In the world of pressable ceramics there are many options and many combinations including monolithic, press to metal and press to zirconia. All can provide excellent options for an aesthetic long lasting dental restoration. Technicians often are called upon by the doctor to give advice on what type of restorative material might be best offered for patients based on their particular dental needs.
Some things to consider when fabricating a pressable ceramic restoration are: is the material resilient enough for where it is being place and if so is the preparation sufficient for a successful restoration? This is where communication between the lab and the doctor is key. If the entire criterion is met for fabrication, a material will need to be selected. Should the restoration be a leucite based or lithium disilicate based ceramic? Whatever material is chosen it is vitally important to follow the ceramic manufacturer’s instructions in regards to waxing or milling, spuing and investing. Once invested it’s important to take special care to allow for sufficient burnout before the pressing process.
From the burnout, it is time to bring your ring to the pressing furnace, insert your ingot, and plunger and press your ceramic. From time to time the pressing may come out short or have a greater amount of reaction layer than desired. Many factors could be the cause of a marginal or failed pressing. Many would tell you that it is the fact you didn’t use the glass manufacturer’s oven. This is simply not the case. While it is true some manufacturers have their glass “dialed in” for their brand of pressing furnace, this doesn’t mean their oven is your only option. While it is true you want to follow the glass manufacturer’s instructions before pressing, once you get to the actual pressing it is really about time and temperature. Time in regards to how long you have burned out as well as how long the ring was held at high temperature in the pressing furnace. Temperature; first as it relates your burnout, was it hot enough and once put into your pressing furnace is the hold temperature hot enough? When these factors are considered, if you are using a pressing furnace not made by the glass manufacturer, it is simply a matter of experimenting to get the right amount of press time put into your formula.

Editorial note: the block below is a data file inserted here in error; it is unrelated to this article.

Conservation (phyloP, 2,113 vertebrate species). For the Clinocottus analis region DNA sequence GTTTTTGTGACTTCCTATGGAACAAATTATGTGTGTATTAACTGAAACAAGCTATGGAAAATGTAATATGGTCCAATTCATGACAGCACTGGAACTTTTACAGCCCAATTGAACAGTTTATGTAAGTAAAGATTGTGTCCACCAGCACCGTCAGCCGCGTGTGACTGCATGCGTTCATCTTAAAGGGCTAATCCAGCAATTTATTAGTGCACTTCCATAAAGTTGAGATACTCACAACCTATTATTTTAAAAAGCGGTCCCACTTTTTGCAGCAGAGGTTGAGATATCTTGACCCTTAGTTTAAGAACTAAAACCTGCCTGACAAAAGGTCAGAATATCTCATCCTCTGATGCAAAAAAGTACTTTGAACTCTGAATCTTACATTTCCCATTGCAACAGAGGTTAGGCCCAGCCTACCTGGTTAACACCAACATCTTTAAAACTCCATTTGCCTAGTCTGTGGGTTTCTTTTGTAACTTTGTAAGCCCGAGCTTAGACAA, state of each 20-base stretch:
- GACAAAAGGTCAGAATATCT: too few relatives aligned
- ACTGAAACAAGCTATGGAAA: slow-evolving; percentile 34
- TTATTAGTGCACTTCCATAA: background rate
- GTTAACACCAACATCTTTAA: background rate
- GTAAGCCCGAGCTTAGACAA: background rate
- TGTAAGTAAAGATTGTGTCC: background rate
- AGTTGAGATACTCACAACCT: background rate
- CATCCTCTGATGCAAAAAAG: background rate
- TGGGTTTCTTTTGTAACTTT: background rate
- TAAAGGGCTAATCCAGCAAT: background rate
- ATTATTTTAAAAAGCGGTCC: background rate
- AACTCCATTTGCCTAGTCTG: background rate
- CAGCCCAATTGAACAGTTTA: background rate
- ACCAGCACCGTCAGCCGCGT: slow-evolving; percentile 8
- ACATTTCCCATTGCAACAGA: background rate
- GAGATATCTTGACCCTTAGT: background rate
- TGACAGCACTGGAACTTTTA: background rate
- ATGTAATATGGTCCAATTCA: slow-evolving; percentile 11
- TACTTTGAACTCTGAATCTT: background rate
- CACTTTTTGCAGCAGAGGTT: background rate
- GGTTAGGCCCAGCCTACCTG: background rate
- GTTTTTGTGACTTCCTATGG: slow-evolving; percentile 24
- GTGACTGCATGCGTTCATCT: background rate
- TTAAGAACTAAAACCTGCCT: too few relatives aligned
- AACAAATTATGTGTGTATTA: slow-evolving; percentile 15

The point being; don’t believe the myth that you have to have a special oven to press a particular glass. Just like with conventional ceramics that can be fired in any porcelain oven, so too can pressable materials be pressed in any press furnace. It is a matter of patience and trial and error to focus in on the correct combinations to get a successful pressing. Many great technicians are out in the field doing this every day with great results so be methodical and you too can achieve restorations you can be proud to offer to your doctor and patients.
About the Author
Will Devine, CDT, TE is retired from the United States Air Force and has over 25 years of dental laboratory experience. As a Technical Support Representative at Whip Mix, Will's primary focus is assisting customers with questions regarding our consumable productsand equipment.